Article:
4. 31/01/2011 at 2:06 pm

    You don’t know, of course, if they are really fertility goddesses and you’re so very different from them.

    I had a really hard time when I was pregnant with Bird because people would ask me if it was my first. If you ever want to stop a conversation about pregnancy dead in its tracks, utter the phrase “Actually, I had a full-term still birth last year.”

    And yet I am one of those women who didn’t like being pregnant. I was grateful for it, but I didn’t enjoy it. And you’ll never find me raving about the wonder of breastfeeding. I don’t dislike it, and I do promote it, but I don’t experience it as spiritual. That doesn’t, I think, mean I have any less understanding of the desire to be pregnant, the need to have a babe in arms.

    I don’t talk about my loss with pregnant women because I don’t want to put that on them. A kindred spirit might have been in that group of chattering women today, but she didn’t reveal herself because she didn’t want her sorrow to dampen your joy. Many women who now have snot-nosed preschoolers (or college students, or snot-nosed preschool-age grand-children) once suffered the heartache of infertility or loss, and while we want to celebrate pregnancy and new life, if you ask for it, we can also be witness to your grief.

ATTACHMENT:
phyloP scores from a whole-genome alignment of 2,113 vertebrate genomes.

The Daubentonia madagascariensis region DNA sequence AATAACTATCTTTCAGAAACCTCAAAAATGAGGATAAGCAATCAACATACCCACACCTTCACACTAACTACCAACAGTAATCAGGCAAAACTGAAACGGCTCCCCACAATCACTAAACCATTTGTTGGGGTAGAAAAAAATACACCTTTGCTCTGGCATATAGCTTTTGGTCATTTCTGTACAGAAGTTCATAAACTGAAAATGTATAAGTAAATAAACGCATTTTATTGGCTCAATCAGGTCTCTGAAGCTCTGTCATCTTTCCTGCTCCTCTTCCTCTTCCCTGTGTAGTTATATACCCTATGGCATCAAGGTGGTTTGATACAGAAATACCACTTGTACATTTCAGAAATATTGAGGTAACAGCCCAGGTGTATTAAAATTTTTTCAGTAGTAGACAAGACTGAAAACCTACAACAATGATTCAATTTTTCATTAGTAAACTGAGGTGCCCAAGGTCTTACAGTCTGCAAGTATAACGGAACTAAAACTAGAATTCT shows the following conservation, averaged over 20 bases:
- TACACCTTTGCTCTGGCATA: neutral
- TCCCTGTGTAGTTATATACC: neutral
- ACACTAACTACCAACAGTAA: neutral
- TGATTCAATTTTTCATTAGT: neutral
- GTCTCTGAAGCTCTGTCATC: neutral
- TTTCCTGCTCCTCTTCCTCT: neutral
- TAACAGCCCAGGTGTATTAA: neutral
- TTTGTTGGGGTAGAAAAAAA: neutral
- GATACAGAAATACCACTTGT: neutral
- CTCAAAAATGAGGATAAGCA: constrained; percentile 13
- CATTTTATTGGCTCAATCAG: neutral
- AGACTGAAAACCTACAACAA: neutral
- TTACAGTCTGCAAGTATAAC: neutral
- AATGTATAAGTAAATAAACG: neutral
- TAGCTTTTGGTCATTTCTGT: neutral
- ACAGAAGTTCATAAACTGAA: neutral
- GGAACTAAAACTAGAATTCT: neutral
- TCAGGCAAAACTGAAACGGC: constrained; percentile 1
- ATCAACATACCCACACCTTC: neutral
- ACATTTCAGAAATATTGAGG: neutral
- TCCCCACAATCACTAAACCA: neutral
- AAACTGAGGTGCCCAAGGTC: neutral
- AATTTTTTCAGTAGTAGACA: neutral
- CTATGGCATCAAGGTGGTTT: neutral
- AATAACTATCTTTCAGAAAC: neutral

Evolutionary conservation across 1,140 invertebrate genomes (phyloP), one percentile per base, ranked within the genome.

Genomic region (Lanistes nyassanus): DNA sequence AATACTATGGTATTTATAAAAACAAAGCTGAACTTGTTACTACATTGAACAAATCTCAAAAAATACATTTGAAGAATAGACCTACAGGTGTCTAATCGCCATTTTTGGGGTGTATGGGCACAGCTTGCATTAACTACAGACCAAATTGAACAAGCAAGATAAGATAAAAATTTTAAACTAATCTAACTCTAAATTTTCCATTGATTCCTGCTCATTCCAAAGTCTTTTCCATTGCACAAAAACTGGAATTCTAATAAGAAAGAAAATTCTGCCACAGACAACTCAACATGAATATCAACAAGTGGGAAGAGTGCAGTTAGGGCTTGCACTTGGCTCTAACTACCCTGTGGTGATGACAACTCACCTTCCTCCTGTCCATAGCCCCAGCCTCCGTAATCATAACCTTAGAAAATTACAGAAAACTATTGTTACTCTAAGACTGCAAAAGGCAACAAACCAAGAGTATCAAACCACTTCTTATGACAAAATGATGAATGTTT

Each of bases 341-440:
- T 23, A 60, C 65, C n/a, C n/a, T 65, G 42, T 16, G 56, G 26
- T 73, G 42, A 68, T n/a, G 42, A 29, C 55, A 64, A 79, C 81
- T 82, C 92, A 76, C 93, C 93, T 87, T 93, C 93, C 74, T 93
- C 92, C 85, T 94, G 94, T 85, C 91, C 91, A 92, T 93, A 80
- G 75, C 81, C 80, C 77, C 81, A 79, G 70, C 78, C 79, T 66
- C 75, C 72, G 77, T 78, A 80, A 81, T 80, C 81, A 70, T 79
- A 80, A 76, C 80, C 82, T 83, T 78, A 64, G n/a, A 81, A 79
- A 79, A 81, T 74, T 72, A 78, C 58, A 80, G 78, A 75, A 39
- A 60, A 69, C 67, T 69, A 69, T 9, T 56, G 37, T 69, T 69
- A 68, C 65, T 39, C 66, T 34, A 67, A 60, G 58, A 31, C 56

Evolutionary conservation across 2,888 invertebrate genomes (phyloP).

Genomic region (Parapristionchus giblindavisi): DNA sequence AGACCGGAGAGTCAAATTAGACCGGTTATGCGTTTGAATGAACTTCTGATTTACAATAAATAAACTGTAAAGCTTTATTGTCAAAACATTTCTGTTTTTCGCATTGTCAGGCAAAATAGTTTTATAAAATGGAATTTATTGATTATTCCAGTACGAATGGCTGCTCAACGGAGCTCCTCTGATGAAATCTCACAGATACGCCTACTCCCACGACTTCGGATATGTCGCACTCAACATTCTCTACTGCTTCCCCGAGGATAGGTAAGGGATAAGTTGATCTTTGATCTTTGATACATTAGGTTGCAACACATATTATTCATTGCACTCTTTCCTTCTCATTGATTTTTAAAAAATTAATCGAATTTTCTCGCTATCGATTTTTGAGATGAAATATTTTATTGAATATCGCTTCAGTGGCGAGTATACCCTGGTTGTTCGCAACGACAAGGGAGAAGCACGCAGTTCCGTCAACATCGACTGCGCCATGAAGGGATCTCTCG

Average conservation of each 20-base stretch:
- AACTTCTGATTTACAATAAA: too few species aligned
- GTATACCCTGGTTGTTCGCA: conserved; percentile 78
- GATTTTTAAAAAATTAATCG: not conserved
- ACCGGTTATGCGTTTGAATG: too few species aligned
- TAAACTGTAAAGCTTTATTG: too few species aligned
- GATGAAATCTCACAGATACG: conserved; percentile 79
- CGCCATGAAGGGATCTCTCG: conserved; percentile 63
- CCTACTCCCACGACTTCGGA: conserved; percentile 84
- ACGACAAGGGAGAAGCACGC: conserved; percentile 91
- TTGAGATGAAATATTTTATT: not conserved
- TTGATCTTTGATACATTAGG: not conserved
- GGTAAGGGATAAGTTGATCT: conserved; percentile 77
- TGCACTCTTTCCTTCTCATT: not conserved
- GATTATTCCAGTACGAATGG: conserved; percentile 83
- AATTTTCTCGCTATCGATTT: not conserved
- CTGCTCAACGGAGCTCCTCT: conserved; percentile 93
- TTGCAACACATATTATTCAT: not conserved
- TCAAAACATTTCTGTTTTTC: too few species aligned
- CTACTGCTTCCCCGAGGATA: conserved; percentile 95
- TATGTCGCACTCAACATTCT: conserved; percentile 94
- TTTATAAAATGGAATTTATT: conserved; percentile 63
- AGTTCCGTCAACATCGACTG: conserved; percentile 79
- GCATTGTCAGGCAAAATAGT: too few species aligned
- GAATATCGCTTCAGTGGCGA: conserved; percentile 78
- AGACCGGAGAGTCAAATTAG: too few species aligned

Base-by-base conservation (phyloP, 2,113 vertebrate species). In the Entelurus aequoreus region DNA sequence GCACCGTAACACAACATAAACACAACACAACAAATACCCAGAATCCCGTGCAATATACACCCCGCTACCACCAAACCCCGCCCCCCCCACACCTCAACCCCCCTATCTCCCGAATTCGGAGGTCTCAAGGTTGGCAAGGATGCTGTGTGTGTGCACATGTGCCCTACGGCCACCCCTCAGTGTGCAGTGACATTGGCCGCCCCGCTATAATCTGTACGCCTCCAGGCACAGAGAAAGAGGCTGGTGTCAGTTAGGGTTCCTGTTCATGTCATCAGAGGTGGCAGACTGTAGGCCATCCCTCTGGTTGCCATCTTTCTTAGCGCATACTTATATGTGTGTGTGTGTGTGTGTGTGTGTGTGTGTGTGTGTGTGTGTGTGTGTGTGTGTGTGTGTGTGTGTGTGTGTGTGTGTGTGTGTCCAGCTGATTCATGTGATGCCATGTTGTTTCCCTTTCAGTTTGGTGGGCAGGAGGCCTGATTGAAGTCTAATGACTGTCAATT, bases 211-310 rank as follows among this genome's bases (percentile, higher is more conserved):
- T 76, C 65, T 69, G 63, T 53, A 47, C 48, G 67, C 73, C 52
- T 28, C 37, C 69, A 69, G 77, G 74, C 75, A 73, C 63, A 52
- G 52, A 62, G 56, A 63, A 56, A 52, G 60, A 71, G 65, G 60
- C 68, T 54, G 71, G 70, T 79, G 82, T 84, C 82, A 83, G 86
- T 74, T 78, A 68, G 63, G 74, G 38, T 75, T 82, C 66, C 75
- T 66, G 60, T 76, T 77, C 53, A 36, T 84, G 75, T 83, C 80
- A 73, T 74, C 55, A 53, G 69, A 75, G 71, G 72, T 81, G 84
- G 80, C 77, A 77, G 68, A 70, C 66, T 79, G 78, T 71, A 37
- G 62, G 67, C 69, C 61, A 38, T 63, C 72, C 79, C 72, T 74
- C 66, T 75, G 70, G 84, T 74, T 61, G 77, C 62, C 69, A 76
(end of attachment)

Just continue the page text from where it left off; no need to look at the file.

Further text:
5. The Crazy Cat Woman
    31/01/2011 at 3:03 pm

    I’ve wondered about this.

    I sat through a tedious anti-bullying and discrimination workshop recently and the woman running it kept illustrating her talk with examples of when she was pregnant. One instance in particular got up my nose: she said ‘Hands up who here has been pregnant and managed to do her job effectively?'(in reference to discrimination against pregnant women). How uncomfortable did I feel??? Yes I’ve been pregnant but I don’t have a baby to show for it and most people there don’t know what I’ve been through. Does a childless woman who’s had one pregnancy that ended in miscarriage put her hand up in that situation?

    To be honest I felt discriminated against and bullied by the anti-discrimination lady!!

    I’ve also wondered if I do ever conceive, will I ever feel like part of the club? I certainly didn’t during my short and scary pregnancy. I assume that maybe I will once I’ve got a baby? But maybe not. I can’t really imagine that, so I can’t predict how I might feel.